Russia’s infamous Wagner Group has abandoned dozens of former Central African Republic (CAR) rebels in Ukraine’s Donbas region after recruiting them to fight Vladimir Putin’s war, two former CAR fighters told The Daily Beast.
The CAR sources, who were recruited by Wagner after quitting the Union for Peace (UPC) rebel group last December, said that many of the 100 or so ex-UPC fighters currently in Ukraine have lost contact with Wagner after the group trained them and flew them to the Donbas region about eight months ago.
“Some of our colleagues have called us [on the phone] to inform us that the Russian soldiers who took them to eastern Ukraine deployed them to a particular town and left them to fight on their own,” Ali, who was not part of the group sent to Ukraine, told The Daily Beast. “As we speak, they haven’t been paid for months and they can’t even feed themselves.” (The Daily Beast has changed the names of its sources to protect them from possible retribution.)
Some ex-UPC recruits, often referred to as “Black Russians” by many in CAR, are now having to “steal from civilians” to be able to survive the hardships in Ukraine, according to Ali.
In February, the same month Russia invaded Ukraine, more than 200 former UPC rebels traveled to Moscow for military training that was originally expected to last for weeks at a Wagner camp, according to senior CAR military officials who spoke with The Daily Beast in March. Only half returned to the country that month while the rest remained in Russia for deployment in Ukraine.
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“By the middle of March, everyone [the Black Russians] were in eastern Ukraine fighting for Russia,” Hassan, who—like Ali—wasn’t among the Black Russians sent to Ukraine but has been in touch with some of his colleagues there, told The Daily Beast. “But our people are now saying that they have been left on their own by their [Russian] commanders. No one is looking after them.”
The situation is “terrible” for Black Russians in Ukraine, according to Hassan, who said he has spoken to three of his colleagues this November and that they all fear for their lives. “They’ve told me that they don’t even have ammunition to fight,” said Hassan. “Some of them have not been seen by their colleagues for months.”
Before joining Wagner, the rebels were part of a coalition of fighters from major rebel groups created in 2020 to disrupt a Central African general election.
Last December, hundreds of rebels from the UPC, whose leader Ali Darassa was sanctioned about a year ago by the U.S. Department of the Treasury’s Office of Foreign Assets Control (OFAC), began to surrender to the CAR government. Both the government and Wagner group offered incentives for rebels to abandon the UPC, including promises that the fighters would work closely with CAR troops and Wagner mercenaries to fight other rebels. Fighters like Ali and Hassan—both in their thirties—switched sides, hoping they’d be well catered for. But, like their colleagues currently in Ukraine, they aren’t faring much better at home.
For most of the year, Black Russians have received no pay from Wagner or the CAR government which promised to place them on monthly stipends, according to both Ali and Hassan. Yet, they continue to work closely with Wagner in fighting rebel groups in the country who have come together under the Coalition of Patriots for Change (CPC) and are seeking to topple the government of President Faustin-Archange Touadéra.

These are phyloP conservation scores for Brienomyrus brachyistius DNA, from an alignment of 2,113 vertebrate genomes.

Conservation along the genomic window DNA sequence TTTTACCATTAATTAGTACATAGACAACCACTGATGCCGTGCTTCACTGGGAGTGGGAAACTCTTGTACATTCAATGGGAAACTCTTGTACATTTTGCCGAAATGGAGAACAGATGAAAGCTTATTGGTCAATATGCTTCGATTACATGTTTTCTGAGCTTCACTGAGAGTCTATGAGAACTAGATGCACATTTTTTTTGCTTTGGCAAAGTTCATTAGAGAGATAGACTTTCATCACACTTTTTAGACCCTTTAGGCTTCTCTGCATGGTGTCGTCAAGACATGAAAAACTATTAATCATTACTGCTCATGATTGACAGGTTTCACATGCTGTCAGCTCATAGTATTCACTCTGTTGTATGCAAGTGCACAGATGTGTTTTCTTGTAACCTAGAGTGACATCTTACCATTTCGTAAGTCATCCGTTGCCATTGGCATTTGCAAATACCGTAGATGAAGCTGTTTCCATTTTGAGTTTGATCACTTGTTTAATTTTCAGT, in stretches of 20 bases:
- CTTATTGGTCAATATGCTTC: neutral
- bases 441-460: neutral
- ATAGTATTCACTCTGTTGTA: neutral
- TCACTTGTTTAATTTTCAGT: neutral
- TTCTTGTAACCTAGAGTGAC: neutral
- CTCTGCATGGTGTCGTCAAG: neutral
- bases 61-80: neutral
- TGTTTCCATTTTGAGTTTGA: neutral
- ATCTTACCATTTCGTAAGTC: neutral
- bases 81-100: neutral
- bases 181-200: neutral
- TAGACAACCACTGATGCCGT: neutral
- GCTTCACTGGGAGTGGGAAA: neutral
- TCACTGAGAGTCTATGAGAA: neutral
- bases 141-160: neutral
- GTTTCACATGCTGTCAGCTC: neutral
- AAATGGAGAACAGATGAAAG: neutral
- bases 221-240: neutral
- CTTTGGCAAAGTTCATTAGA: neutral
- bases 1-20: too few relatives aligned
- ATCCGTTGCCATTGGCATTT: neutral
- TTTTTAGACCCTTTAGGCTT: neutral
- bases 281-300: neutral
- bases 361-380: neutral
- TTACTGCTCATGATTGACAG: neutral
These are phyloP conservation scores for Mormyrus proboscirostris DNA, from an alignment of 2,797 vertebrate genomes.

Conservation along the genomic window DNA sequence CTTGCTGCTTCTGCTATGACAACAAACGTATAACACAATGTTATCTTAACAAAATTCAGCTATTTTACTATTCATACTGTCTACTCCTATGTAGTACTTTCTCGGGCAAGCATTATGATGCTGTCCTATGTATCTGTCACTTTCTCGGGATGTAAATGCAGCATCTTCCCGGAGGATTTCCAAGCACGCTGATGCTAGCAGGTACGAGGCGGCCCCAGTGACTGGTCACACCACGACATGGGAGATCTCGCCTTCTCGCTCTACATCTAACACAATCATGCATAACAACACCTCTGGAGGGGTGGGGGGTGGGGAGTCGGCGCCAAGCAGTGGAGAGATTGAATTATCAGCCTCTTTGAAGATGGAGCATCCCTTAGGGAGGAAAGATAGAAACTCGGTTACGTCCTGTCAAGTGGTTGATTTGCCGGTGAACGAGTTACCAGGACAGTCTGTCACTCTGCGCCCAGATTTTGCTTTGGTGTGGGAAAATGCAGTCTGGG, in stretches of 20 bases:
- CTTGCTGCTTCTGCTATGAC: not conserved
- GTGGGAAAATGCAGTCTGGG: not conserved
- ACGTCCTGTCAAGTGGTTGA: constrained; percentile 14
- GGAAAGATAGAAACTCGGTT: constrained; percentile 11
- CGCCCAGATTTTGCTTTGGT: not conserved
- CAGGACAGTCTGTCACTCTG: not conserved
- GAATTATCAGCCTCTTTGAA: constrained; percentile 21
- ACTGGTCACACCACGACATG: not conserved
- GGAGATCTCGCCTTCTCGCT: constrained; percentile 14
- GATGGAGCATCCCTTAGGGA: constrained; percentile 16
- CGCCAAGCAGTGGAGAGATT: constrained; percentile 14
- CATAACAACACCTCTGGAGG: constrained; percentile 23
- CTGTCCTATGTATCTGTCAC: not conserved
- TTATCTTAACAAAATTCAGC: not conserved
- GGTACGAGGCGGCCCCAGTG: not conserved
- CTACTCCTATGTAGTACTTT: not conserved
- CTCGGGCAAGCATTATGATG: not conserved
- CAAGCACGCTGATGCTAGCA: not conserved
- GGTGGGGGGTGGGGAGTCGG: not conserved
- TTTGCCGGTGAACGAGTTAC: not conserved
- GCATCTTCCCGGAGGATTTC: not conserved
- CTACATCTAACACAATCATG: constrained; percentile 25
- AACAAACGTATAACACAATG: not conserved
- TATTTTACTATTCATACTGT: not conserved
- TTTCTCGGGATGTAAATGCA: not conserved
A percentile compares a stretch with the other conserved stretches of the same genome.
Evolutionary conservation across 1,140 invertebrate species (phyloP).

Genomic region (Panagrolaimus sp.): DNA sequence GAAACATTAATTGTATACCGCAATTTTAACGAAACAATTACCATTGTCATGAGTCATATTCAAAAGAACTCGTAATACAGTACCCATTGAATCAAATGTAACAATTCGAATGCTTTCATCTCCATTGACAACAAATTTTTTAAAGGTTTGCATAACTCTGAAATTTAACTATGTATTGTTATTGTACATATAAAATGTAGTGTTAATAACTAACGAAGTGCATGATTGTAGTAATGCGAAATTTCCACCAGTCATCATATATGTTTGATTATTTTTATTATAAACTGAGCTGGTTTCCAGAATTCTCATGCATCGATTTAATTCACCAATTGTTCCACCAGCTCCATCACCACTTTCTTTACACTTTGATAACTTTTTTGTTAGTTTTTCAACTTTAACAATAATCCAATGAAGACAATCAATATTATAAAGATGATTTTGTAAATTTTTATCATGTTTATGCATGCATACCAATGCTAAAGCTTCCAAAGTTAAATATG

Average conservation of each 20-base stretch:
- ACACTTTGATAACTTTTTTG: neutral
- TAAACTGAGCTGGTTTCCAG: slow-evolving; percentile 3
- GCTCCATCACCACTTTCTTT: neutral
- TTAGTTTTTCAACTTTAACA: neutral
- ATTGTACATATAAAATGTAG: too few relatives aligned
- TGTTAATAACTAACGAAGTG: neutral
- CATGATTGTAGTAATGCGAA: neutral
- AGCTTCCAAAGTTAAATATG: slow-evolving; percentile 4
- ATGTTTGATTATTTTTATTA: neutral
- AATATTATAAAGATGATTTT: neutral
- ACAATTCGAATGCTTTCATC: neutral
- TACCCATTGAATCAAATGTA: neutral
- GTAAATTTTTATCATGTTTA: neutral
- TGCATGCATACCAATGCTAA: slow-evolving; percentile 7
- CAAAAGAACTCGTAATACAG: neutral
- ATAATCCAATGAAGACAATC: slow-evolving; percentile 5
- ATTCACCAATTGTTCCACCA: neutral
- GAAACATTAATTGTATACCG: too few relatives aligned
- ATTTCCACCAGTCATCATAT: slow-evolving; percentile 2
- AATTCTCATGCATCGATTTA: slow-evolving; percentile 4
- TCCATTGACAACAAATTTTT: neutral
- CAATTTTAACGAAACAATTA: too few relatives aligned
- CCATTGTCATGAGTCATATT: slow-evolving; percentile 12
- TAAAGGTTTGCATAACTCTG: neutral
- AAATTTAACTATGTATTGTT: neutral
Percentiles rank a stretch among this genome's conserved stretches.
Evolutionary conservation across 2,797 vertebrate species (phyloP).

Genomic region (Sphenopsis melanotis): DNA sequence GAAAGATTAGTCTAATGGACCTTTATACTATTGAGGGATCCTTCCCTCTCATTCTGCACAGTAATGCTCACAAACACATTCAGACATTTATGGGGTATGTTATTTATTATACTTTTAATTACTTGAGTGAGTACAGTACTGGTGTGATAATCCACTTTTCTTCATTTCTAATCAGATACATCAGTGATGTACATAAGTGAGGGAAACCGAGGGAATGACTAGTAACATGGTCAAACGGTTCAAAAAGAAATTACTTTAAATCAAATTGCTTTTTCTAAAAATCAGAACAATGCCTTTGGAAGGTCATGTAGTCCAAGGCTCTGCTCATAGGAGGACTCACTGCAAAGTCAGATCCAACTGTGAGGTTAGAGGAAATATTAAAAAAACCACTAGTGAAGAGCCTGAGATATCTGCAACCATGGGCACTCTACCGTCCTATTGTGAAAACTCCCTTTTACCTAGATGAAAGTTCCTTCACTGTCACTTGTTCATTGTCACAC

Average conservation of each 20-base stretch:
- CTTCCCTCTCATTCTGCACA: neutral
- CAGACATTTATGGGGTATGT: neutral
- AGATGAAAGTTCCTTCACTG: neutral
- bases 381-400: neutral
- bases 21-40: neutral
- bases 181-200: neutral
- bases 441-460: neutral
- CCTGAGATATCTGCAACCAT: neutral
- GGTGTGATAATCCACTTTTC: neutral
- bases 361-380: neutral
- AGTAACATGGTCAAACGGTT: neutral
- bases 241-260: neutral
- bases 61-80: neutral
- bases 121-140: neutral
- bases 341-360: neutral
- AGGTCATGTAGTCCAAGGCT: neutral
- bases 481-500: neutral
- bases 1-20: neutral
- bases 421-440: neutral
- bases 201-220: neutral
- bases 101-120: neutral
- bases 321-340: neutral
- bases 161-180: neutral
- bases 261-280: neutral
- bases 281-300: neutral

“It’s very difficult working with the Russians because they don’t trust any of us,” said Hassan. “Oftentimes, they make us move around the country with them without telling us exactly where we are going to.”
But what is most disturbing to Ali and Hassan is the fact that dozens of their colleagues in CAR have been disappearing in recent months without a trace.
“For two months now up to 50 of our colleagues have mysteriously disappeared,” said Ali. “No one knows where they are and the Russians aren’t answering questions regarding their whereabouts.”
There’s suspicion among Black Russians in CAR that their missing colleagues may have been sent to Ukraine to fight for Russia but “no one is sure,” according to Ali.
“There are also a few people who are suspecting that they may have been sent on a dangerous mission at home or abroad and have been killed in the process,” said Ali. “No one may ever know the truth because these Russians do everything in secret.”
Out of fear they too could go missing, Ali and Hassan—just last week—decided to pull away from Wagner. They aren’t the only ones. According to both men, as many as 30 former UPC rebels have recently left the group. One local publication even put the number of Black Russians who have so far deserted Wagner at 40.
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Neither the CAR government nor Yevgeny Prigozhin, a close friend of Putin who runs the Wagner Group, has responded to emails sent to them by The Daily Beast requesting comments on the allegations made by Ali and Hassan. Emails sent to the spokesperson of the CAR government and to Concord Management, a company majority-owned by Prigozhin, went unanswered.
A significant number of Black Russians continue to work with the Wagner Group despite allegations of poor treatment and mysterious disappearances. But for those who’ve had enough of the organization’s excesses, there’s no better time to say goodbye.
“If we didn’t leave, one day people would also say we’ve gone missing,” said Hassan. “With these Russians, anything is possible.”
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